Vanderbilt Law Review

First Page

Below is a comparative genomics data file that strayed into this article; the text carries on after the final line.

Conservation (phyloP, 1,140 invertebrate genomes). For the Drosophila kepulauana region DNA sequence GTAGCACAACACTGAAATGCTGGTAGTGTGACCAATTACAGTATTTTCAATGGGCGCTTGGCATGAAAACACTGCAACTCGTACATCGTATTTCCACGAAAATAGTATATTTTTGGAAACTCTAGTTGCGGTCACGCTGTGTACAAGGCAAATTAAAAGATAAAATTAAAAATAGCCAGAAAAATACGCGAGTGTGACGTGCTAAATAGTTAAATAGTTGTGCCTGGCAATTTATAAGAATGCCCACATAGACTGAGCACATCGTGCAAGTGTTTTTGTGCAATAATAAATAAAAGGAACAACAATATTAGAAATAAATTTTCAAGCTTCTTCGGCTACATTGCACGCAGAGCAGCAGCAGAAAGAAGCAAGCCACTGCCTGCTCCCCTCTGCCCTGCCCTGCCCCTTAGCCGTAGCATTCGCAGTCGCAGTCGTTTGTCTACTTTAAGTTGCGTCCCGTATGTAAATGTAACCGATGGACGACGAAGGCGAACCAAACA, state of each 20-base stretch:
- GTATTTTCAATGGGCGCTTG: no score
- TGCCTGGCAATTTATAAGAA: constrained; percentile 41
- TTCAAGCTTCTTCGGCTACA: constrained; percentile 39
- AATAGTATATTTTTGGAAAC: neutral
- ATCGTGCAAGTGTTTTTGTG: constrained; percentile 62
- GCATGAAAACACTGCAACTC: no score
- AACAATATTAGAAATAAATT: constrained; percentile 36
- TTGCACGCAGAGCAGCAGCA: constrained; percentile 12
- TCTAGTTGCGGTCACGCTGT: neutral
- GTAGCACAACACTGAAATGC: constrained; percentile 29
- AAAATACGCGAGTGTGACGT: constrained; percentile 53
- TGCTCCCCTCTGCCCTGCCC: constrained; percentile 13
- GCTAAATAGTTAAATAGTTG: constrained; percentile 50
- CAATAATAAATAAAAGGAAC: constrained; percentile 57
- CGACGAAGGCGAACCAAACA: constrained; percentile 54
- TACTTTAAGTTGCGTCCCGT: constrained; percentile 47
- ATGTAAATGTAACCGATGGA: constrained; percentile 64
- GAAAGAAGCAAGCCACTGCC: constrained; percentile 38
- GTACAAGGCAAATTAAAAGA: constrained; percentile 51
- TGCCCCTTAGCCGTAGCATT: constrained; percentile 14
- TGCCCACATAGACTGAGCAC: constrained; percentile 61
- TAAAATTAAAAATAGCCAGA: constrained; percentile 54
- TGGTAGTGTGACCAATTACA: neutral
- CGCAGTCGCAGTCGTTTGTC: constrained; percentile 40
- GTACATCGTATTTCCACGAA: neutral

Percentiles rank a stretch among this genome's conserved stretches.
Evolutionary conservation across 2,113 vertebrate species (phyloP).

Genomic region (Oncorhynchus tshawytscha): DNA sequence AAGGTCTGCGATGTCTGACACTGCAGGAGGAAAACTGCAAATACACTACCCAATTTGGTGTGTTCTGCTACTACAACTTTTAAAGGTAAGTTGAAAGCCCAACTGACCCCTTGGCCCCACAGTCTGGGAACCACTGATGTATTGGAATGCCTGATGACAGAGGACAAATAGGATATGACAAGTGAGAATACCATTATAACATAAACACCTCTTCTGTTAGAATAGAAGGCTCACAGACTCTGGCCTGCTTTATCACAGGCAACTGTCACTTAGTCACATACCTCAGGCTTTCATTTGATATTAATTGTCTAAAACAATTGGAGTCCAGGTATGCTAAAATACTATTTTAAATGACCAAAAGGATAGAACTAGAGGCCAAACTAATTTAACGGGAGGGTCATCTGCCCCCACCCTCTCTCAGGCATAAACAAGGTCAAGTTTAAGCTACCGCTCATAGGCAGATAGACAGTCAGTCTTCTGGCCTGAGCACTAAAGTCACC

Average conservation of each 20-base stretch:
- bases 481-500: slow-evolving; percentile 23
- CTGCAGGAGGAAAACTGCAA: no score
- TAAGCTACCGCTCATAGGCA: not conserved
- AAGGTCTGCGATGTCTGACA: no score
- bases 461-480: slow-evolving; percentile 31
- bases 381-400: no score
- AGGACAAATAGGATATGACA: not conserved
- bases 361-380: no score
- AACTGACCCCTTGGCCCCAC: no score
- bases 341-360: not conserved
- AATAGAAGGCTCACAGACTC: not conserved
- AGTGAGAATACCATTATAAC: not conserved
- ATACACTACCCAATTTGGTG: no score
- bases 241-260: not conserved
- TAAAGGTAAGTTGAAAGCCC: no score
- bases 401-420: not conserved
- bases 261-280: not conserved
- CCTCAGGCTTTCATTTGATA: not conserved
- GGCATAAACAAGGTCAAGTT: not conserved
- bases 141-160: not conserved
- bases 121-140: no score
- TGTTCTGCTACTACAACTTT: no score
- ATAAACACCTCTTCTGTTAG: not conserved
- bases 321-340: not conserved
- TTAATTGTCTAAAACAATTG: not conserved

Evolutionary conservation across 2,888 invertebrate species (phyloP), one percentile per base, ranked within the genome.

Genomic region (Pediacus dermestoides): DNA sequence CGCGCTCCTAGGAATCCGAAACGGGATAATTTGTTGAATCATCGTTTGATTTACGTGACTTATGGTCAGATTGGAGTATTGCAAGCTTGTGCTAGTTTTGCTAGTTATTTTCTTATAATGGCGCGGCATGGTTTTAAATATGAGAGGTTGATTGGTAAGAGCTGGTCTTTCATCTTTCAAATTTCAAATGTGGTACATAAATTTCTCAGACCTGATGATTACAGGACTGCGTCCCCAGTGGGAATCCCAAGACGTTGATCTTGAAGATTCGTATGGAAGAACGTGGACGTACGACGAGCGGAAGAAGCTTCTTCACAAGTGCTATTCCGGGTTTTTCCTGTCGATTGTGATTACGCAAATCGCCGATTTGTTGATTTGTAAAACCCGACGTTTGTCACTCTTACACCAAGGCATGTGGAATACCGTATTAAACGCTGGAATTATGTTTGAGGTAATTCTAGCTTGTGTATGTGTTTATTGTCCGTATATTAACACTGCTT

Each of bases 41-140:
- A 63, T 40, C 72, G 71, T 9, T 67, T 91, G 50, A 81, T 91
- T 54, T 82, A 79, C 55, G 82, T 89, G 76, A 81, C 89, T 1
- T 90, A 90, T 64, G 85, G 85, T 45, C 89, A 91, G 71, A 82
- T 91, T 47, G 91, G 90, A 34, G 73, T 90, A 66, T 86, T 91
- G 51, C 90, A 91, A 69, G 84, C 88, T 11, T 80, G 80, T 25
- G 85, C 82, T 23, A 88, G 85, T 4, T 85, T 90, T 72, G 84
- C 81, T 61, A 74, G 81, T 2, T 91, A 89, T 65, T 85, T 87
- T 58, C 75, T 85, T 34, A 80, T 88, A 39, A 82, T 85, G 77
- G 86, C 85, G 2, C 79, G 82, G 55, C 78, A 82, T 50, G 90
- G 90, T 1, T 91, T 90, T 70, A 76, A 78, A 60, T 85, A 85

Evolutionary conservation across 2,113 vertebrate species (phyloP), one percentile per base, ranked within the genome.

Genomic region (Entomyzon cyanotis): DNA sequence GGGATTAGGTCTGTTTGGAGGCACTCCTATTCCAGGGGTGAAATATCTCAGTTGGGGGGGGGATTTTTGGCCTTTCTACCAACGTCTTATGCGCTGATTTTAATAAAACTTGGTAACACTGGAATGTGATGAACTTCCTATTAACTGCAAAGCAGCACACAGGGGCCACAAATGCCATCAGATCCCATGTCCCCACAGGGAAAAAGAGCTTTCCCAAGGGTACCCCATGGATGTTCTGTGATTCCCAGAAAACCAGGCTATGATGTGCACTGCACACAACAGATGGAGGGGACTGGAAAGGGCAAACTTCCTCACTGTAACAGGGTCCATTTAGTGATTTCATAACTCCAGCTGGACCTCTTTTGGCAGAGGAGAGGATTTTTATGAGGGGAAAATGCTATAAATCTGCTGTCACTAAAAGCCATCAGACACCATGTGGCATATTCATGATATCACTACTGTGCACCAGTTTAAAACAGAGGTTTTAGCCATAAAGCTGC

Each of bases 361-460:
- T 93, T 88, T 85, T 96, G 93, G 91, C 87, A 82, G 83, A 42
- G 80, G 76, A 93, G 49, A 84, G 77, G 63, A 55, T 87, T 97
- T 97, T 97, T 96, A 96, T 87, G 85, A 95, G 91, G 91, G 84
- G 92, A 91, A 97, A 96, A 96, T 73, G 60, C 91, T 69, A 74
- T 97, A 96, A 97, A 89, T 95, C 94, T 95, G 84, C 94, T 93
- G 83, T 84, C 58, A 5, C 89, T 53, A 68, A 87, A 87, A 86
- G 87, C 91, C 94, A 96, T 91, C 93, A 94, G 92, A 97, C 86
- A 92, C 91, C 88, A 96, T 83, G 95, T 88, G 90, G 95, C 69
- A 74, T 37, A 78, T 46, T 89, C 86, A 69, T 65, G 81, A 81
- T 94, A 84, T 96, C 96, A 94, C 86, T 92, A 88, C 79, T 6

So long as we have a federal system of government, a continuing problem, and certainly one of the most pressing, is that of an effective coordination of taxes. That problem has achieved paramount impor- tance in late years. Because of new and expanding conceptions as to what governments should do for people, our state governments are continually confronted with ever-increasing demands that they provide additional governmental functions and supply more governmental services. The resulting increase in governmental activities and extension of benefits mean urgent needs for additional revenue. As prices have spiraled under the increasing pressure of meeting our domestic and foreign civilian and military commitments, the revenue problem grows more acute. It is costing the states and local governments more money to do their existing jobs, to say nothing of shouldering additional responsibilities. From a total expenditure by state governments in 1944 of a little over $5 billion the amount has soared to a total of in excess of $24 billion in the fiscal year 1957- an increase of almost 500%. State tax collections have also risen constantly. Between 1944 and 1959 there was an increase from slightly over $4 billion to $15.8 billion, or an increase of upward of 400%. Local taxes total about the same amount as state taxes. That means that the states and their political subdivisions collected over $31.5 billion in fiscal 1959. The states have understandably persisted in their efforts to get some return for the benefits they have conferred upon all business transacted within their borders, whether it be local business or interstate operations.